Collaborative Evidence: the role of research institutes in supporting interdisciplinary approaches to evidence
Professor Veronica Strang (Institute of Advanced Study, Durham University) and Professor Brad Gregory (Institute of Advanced Study, Notre Dame University)
The nature and use of evidence is, simultaneously, one of the major issues that divides disciplines, and one of their most important opportunities for collaborative exchanges of knowledge. Information becomes ‘evidence’ in relation to specific disciplinary epistemologies and research practices. Even when researchers share common questions, they may call upon different kinds of evidence to answer these. Or they may approach the same body of evidence with quite different research questions and methods of analysis. What kinds of data or materials constitute evidence in different disciplinary areas? How is evidence analysed, understood and evaluated? How should evidence be used?
A critical role for Institutes of Advanced Study and interdisciplinary Centres is to foster conversations between disciplinary areas that enable them to reconcile sometimes radically different views on these questions. How, for example, can we bring a reductive commitment to measurement together with a stronger emphasis on qualitative material and the discernment of patterns and recurrences? How can we help groups to navigate different ideas about the ‘objectivity’ of evidence and the positionality of the researcher? How do we bring into alignment evidence collected on diverse spatial and temporal scales? Interdisciplinary projects need to develop narratives about evidence that encompass disciplinary differences yet provide sufficient common ground for a collective endeavour. They must find ways to represent their approaches to evidence both internally, to enable collaboration, and externally, to engage with particular social and ideological contexts.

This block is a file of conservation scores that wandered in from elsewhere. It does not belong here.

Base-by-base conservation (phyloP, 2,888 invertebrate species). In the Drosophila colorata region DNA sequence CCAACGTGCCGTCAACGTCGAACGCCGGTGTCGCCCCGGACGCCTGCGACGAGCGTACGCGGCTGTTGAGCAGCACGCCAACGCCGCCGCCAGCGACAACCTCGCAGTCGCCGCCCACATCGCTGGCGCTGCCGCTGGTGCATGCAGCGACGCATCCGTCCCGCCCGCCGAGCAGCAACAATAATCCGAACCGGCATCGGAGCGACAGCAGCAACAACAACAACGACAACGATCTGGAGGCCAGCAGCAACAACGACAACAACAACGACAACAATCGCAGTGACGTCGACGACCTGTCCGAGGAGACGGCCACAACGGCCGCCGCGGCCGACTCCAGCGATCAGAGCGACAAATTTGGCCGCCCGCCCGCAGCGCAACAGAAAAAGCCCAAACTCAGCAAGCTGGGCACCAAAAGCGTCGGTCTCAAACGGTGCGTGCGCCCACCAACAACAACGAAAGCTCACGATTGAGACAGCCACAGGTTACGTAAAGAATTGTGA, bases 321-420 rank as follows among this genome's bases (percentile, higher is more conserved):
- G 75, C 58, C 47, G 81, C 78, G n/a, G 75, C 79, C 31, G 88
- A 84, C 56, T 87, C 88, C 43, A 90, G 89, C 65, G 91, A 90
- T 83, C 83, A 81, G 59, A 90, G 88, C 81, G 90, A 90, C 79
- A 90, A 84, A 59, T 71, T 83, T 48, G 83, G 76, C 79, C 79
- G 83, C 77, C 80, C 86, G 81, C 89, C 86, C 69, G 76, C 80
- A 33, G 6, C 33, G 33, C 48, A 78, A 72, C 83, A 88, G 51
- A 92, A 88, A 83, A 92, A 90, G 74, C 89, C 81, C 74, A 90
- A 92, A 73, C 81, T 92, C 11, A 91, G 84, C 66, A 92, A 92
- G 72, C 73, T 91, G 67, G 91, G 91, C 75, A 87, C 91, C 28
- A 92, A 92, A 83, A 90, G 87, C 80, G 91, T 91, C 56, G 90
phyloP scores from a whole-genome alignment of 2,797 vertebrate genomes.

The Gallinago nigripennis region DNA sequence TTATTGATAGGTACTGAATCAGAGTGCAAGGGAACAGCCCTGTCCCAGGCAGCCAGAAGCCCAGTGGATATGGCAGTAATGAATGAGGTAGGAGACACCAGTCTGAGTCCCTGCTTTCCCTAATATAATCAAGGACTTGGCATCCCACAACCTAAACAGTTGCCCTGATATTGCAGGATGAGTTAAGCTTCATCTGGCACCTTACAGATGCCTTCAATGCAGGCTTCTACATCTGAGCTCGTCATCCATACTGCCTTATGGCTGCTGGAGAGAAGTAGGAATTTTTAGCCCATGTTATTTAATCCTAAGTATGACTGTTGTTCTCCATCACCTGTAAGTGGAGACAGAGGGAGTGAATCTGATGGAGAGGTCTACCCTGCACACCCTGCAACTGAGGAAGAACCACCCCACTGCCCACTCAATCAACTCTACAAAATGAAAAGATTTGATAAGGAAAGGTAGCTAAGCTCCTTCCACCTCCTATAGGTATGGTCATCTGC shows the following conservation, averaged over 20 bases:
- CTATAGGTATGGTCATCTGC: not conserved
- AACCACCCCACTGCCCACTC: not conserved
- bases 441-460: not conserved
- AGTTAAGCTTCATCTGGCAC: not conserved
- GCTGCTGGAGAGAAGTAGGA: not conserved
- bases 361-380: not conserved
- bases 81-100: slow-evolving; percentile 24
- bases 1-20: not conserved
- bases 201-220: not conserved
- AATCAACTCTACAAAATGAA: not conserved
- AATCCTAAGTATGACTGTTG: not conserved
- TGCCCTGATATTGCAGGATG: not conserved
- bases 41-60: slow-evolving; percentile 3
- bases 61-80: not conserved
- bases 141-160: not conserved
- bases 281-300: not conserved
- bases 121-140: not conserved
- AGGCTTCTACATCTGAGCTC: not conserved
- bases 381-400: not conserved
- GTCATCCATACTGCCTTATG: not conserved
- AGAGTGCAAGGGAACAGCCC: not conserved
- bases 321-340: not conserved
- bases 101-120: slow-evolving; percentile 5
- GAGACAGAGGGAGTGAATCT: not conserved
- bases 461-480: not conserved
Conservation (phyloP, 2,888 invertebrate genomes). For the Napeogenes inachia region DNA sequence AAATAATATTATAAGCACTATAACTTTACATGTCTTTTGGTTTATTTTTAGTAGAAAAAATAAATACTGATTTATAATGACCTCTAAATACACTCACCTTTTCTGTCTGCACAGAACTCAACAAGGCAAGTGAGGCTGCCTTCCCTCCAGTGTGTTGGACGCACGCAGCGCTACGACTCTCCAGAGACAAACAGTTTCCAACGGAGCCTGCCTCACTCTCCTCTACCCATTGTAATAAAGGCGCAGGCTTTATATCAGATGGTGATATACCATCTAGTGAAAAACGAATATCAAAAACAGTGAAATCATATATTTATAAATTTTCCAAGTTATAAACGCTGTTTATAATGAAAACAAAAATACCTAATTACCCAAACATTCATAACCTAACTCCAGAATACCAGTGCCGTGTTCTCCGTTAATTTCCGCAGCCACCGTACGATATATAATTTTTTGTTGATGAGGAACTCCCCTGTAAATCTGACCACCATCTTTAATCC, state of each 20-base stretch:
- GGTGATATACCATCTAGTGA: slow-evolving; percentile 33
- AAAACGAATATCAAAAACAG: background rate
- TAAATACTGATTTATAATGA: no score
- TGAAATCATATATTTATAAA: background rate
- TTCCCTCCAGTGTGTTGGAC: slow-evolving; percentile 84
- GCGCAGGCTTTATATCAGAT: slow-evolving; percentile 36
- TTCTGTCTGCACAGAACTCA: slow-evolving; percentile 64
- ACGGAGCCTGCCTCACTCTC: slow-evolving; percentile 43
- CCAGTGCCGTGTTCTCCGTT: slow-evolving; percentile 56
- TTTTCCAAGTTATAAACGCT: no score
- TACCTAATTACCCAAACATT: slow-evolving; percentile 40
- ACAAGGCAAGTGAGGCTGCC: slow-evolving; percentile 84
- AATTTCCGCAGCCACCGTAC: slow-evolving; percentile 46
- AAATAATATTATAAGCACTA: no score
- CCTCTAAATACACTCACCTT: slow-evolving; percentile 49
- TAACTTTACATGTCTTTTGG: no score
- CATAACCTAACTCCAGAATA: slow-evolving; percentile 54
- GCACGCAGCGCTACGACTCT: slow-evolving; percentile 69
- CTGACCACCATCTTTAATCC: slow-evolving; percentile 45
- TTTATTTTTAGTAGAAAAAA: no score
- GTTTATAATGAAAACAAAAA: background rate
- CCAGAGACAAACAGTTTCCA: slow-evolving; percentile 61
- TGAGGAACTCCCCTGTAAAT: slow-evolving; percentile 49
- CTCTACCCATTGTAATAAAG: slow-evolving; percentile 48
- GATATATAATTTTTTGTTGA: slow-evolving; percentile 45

What can Institutes and Centres do to help interdisciplinary researchers to create successful narratives about evidence? This panel will bring directors of IASs and Centres together to consider their experiences in reconciling different approaches to evidence, and to lead a roundtable discussion aimed at sharing good practice. A possible output is the production of a joint ‘guidelines’ paper aimed at assisting interdisciplinary groups in composing collaborative evidence.